Plant of the Week: Joe Pye Weed

The High Line's planting design is inspired by the self-seeded landscape that grew up between rail tracks after the trains stopped running in the 1980s. Today, the High Line includes more than 300 species of perennials, grasses, shrubs, and trees – each chosen for their hardiness, adaptability, diversity, and seasonal variation in color and texture. Some of the species that originally grew on the High Line's rail bed are reflected in the park landscape today. This week we share one of our gardeners' current favorites with you.

Eupatorium is an herbaceous perennial seen in abundance on the High Line in several varieties. A member of the aster family, Eupatorium, commonly known as Joe Pye weed, is native to temperate areas of the Northern Hemisphere, where it's easy to find in vacant lots, meadows, and along roadsides. Often occurring in the company of milkweed and other natives, Eupatorium is a great attractor of pollinators, and in particular monarch butterflies, for which it serves as an important nectar source in the months leading up to their great migration.

Eupatorium is an imposing presence in any landscape, standing on stalks up to three meters tall and topped with a cloud of mauve, magenta, or white flowers appearing from July through September. Eupatorium maculatum 'Gateway', which can be seen in the High Line's 10th Avenue Square, sports wine-red stems and deep green, whorled leaves; Eupatorium hyssopifolium, meanwhile, has fine-textured foliage and white-fringed flowers. You'll find Eupatorium dubium 'Baby Joe,' which is smaller in stature and can tolerate wet areas, near the High Line's water feature. Several varieties of Eupatorium are recommended plants for shoreline restoration, for increasing diversity in acid bogs, and in the restoration of disturbed woodlands. Eupatorium can tolerate the concrete debris that commonly makes its way into city soils, making it an ideal planting for urban apartment dwellers and parks.

Both the botanical and common names for this plant have interesting backstories. Most likely an anglicization of the Native American word Jopi, the name "Joe Pye weed" can be traced back to that of a Native American healer from New England who used Eupatorium purpureum to ease fevers. American colonists later used the same plant as a treatment for typhus. The source of the botanical name is a little murkier, but leads us circuitously to the Greek general Mithridates, one of most formidable opponents of the Roman Empire who ruled the area around the Black Sea. It is likely that what we now call Eupatorium grew on the banks of the river flowing through the town of Eupator, and may have been one of the ingredients in the less-than-lethal doses of toxic tonics he took regularly (a practice that is now known as Mithridatism) to protect himself against murder by poisoning.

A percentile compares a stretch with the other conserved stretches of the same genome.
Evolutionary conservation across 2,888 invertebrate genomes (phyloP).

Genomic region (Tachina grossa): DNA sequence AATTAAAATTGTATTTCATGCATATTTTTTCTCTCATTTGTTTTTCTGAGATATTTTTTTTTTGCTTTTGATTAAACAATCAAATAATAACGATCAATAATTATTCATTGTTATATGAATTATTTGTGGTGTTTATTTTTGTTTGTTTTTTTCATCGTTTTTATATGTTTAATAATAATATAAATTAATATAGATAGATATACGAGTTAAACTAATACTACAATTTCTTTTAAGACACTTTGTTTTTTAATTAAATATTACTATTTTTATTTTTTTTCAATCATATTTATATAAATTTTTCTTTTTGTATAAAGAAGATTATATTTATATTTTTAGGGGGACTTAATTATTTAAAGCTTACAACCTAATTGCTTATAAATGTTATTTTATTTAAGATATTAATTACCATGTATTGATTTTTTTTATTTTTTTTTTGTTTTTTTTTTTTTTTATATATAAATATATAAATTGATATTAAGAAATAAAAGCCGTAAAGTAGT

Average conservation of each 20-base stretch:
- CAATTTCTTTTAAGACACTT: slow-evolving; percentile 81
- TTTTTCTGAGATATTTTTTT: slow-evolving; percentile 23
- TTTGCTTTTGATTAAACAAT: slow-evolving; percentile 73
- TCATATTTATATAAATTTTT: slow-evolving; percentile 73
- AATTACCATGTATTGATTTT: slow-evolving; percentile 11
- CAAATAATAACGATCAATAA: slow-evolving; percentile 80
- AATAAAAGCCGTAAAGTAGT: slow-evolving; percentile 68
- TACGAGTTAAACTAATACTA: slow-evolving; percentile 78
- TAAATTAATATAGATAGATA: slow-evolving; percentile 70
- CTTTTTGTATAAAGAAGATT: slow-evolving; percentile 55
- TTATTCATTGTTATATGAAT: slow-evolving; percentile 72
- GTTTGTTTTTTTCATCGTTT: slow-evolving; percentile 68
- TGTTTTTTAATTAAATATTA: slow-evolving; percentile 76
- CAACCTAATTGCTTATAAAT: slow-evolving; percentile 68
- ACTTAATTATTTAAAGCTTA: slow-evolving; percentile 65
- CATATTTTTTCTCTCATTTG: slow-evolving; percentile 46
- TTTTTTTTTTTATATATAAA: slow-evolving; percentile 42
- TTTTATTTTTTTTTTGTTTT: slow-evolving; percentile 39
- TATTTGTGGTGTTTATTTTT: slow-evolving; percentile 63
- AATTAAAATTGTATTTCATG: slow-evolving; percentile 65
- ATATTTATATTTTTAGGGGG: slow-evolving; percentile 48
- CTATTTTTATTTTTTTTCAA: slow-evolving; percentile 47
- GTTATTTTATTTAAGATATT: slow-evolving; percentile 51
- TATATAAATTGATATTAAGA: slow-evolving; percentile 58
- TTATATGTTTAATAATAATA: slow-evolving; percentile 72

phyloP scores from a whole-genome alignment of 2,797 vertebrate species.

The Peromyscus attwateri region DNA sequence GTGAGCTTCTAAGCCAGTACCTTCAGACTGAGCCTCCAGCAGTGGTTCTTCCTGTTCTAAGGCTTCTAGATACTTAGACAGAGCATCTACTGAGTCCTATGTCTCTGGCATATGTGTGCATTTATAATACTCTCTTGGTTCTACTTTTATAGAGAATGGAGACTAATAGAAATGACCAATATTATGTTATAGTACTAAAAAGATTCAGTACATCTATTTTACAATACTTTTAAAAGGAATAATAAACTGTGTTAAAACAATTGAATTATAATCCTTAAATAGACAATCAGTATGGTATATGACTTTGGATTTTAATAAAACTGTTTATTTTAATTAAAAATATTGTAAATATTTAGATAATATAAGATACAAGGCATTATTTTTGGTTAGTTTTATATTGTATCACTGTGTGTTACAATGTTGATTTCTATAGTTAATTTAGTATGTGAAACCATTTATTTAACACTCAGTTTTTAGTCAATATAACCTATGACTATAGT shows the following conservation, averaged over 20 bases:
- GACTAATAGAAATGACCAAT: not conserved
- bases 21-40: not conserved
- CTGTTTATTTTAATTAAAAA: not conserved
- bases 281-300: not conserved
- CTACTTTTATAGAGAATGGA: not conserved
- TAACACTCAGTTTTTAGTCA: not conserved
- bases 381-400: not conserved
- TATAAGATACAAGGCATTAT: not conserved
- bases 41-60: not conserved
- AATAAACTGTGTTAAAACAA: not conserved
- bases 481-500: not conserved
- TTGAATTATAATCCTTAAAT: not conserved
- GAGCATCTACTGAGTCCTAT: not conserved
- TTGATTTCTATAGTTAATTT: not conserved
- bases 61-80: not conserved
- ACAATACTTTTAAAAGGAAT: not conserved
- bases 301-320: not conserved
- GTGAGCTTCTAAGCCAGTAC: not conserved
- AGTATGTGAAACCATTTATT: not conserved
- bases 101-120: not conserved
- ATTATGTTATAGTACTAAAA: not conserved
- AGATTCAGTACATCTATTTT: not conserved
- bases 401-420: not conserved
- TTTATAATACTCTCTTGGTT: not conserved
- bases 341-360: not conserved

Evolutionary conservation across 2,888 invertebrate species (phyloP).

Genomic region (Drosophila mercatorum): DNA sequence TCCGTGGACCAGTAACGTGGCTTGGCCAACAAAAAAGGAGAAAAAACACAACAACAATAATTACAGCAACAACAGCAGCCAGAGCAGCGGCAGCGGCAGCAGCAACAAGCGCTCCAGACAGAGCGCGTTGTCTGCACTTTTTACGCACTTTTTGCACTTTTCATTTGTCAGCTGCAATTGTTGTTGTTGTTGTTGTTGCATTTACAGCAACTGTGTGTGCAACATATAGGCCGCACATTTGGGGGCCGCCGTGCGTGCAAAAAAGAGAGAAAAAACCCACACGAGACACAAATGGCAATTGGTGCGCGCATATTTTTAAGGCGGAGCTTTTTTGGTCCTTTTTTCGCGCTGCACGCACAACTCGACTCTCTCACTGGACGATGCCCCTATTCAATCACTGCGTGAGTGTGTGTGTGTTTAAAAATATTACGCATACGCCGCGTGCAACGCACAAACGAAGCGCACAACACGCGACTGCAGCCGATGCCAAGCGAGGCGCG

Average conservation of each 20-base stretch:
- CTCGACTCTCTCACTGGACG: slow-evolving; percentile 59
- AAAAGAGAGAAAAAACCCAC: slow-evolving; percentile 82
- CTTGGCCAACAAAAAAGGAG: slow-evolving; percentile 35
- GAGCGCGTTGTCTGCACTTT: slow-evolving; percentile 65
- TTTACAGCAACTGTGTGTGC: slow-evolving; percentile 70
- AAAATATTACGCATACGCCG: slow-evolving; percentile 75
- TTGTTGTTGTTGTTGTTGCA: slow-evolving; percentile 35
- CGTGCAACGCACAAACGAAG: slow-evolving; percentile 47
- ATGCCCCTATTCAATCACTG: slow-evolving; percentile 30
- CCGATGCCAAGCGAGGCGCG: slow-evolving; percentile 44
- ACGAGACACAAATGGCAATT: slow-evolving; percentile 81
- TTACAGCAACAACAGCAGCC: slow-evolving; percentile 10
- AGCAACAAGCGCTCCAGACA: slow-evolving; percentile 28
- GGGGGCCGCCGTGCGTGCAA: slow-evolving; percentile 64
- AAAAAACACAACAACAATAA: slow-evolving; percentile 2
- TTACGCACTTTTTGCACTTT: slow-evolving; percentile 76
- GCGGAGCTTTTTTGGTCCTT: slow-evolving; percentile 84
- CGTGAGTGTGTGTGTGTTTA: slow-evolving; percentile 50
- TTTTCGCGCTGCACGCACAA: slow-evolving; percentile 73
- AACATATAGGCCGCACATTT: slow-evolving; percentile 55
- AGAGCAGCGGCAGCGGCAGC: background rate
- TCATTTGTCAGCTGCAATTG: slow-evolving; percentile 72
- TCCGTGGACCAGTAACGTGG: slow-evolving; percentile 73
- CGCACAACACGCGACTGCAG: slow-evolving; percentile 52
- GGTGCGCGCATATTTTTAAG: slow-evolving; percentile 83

Plant in full sun to part shade in average-to-rich soil with consistent moisture. Space 24-30" apart. If unable to provide enough moisture, plant in a spot shielded from the afternoon sun.

Hudson River Overlook
Sundeck & Water Feature
10th Avenue Square
Chelsea Grasslands
Wildflower Field & Radial Plantings

Our horticultural team counts on members and friends like you to help keep the High Line beautiful and thriving. Join our community of supporters who play an essential role in the High Line's most important gardening projects –become a member of the High Line today!

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